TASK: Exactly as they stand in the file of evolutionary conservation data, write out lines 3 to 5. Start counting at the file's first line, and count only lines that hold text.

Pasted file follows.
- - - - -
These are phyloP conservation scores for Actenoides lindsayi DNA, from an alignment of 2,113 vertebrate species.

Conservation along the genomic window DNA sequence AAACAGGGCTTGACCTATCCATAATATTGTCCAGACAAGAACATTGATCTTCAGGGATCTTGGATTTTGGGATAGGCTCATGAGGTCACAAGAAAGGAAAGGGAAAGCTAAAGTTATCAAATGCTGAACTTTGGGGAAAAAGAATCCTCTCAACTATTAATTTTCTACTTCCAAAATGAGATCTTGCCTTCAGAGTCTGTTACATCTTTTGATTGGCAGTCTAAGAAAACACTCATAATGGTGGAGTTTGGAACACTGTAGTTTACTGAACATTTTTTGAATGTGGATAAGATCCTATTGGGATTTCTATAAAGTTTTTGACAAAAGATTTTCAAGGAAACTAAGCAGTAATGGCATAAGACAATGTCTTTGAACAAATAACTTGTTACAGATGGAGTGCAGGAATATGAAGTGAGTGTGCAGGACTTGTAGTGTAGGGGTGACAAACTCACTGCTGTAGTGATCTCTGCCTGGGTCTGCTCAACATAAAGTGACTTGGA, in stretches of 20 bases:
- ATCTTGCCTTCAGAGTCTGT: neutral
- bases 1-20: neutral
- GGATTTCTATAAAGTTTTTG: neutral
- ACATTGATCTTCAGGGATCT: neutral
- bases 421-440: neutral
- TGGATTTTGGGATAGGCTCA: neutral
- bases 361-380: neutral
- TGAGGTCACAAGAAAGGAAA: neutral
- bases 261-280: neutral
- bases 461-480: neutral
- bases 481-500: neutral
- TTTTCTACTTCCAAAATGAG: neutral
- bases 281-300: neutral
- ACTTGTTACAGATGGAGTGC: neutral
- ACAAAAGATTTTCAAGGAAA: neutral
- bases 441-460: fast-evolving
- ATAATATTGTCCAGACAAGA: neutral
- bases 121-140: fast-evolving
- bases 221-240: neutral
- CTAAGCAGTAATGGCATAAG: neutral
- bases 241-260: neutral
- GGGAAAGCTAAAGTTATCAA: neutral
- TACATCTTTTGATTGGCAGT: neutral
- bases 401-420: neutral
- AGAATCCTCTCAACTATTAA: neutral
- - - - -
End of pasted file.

- ATCTTGCCTTCAGAGTCTGT: neutral
- bases 1-20: neutral
- GGATTTCTATAAAGTTTTTG: neutral